Furthermore, any lawmaker requesting an earmark would have to not only do so publicly (so everyone knew who was asking for what, unlike before), but they would also have to swear that neither they nor their family or friends would be personally benefitting from the earmark. This, obviously, would avoid corruption and nepotism and favoritism, at least to some degree.

But today, Nancy Pelosi unveiled the actual rules change she is proposing, in the form of a new bill. Surprisingly, the percentages have been reversed. Now only one percent of spending bills will be directed from the White House, and an astounding 99 percent will be directly spent on earmarks.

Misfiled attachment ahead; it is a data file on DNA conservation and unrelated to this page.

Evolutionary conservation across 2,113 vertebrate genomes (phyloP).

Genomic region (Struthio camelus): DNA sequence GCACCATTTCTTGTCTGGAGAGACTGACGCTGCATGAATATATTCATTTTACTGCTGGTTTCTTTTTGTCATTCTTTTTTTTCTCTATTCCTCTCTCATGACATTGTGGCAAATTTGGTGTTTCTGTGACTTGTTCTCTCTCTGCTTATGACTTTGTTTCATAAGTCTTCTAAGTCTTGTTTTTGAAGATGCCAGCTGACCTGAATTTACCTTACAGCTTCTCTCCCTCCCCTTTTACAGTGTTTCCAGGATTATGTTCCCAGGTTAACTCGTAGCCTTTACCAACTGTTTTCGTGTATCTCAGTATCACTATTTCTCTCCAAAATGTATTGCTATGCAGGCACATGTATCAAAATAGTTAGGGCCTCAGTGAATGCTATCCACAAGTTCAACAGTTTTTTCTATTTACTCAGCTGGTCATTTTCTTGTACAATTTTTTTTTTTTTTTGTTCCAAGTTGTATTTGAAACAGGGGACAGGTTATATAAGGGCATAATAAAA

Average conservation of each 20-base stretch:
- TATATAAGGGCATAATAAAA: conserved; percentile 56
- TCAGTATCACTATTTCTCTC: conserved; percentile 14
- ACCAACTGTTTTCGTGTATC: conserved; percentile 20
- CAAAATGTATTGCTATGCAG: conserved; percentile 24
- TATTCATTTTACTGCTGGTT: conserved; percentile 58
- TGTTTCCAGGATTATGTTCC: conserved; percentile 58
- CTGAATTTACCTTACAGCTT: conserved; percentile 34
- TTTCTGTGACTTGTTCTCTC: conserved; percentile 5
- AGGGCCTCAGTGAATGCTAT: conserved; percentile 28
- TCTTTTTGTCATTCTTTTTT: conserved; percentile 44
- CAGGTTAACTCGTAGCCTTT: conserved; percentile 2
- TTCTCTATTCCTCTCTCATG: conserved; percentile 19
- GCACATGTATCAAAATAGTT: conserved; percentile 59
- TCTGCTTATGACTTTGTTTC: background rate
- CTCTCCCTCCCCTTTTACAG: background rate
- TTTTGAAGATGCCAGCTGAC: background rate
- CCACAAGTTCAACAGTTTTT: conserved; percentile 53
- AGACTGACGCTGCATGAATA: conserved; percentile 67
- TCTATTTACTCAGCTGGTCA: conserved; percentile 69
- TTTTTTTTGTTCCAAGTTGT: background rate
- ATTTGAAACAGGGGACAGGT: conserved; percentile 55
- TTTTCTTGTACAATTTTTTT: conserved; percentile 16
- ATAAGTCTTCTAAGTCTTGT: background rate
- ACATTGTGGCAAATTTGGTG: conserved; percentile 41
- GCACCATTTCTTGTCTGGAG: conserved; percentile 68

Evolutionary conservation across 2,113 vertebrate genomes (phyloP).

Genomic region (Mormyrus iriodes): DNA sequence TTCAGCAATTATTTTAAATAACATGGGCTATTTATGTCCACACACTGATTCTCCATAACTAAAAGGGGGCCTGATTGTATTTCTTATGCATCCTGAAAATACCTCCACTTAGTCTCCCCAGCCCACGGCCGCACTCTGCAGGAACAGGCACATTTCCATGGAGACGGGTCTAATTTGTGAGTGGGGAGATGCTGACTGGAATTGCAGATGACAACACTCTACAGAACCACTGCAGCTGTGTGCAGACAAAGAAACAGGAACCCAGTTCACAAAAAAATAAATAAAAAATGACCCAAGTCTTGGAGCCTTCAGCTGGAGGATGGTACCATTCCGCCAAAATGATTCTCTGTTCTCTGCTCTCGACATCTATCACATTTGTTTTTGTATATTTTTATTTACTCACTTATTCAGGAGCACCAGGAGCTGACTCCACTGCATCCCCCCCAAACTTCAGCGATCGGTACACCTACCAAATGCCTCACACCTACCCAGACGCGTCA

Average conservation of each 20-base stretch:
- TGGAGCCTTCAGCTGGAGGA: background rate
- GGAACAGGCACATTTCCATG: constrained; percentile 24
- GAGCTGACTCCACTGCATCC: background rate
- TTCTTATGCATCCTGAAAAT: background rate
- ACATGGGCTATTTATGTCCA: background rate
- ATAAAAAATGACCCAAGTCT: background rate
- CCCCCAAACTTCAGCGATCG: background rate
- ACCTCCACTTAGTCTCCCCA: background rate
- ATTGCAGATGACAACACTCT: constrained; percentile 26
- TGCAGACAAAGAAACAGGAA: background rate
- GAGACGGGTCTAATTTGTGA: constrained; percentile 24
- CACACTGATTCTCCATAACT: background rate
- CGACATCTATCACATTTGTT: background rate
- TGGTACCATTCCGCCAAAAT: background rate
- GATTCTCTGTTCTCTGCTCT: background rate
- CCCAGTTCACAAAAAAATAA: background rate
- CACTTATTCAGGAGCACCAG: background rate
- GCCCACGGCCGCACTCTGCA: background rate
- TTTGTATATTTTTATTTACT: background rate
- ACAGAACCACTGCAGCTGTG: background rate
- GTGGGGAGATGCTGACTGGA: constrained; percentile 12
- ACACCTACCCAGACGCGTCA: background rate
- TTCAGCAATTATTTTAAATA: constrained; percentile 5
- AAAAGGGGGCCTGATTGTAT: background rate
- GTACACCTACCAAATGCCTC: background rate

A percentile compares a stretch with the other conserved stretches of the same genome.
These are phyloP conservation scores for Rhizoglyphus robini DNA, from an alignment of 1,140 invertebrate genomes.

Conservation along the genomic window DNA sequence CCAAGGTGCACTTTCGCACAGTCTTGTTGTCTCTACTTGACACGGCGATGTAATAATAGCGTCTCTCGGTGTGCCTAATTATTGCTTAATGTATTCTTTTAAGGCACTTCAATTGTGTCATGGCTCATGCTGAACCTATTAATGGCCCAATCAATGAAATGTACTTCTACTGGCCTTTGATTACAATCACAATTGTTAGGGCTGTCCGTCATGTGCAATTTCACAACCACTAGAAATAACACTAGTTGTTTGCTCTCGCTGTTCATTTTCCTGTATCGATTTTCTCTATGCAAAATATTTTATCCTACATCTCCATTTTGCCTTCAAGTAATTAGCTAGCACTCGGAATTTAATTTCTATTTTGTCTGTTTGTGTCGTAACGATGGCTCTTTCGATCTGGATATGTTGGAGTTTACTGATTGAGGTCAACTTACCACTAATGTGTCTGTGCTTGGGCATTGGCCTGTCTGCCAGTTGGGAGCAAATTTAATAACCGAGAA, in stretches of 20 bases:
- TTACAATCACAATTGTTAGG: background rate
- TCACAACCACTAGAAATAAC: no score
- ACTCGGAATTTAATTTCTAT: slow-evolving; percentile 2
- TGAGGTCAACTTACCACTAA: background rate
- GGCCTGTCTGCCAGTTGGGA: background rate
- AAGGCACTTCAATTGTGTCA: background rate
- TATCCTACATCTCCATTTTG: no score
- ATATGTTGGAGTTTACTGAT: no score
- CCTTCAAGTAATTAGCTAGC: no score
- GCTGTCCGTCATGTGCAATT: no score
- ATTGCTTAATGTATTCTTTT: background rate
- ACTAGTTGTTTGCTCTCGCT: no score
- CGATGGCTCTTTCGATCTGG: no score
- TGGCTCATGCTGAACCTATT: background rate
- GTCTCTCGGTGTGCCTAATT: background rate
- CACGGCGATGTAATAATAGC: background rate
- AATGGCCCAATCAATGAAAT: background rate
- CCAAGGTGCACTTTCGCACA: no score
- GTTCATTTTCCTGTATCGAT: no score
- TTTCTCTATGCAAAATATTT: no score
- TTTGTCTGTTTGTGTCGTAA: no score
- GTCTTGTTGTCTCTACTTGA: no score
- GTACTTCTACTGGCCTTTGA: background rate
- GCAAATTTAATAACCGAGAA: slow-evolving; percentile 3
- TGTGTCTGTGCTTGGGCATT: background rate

In explaining this dramatic shift, Pelosi explained that since each member of Congress knew how best to help their own district, they had all agreed that "the 99 percent" should have all the power, as Bernie Sanders has long advocated, and that, for once, "the one percent" should be the ones left out in the cold. The new bill is called the "Act Providing Reinvestment In Localities; For Overhauling Our Legislature."

But, of course, as with all long-winded bill names, everyone will most likely soon start referring to it by its acronym.

-- Chris Weigant


Follow Chris on Twitter: @ChrisWeigant


12 Comments on “A Modest Earmark Proposal”

  1. [1] 
    nypoet22 wrote:


  2. [2] 
    John M from Ct. wrote:

    You had me there, right up to the 99% change. Thanks!

  3. [3] 
    Elizabeth Miller wrote:

    I tole you once, I tole ya twice, Biden was made for this!

  4. [4] 
    SF Bear wrote:

    Very Clever Mr. Chris, very clever.

  5. [5] 
    Mezzomamma wrote:

    Good one, Chris! And speaking of infrastructure, have you seen the proposal, reported in the Guardian yesterday, for a 2nd Suez Canal?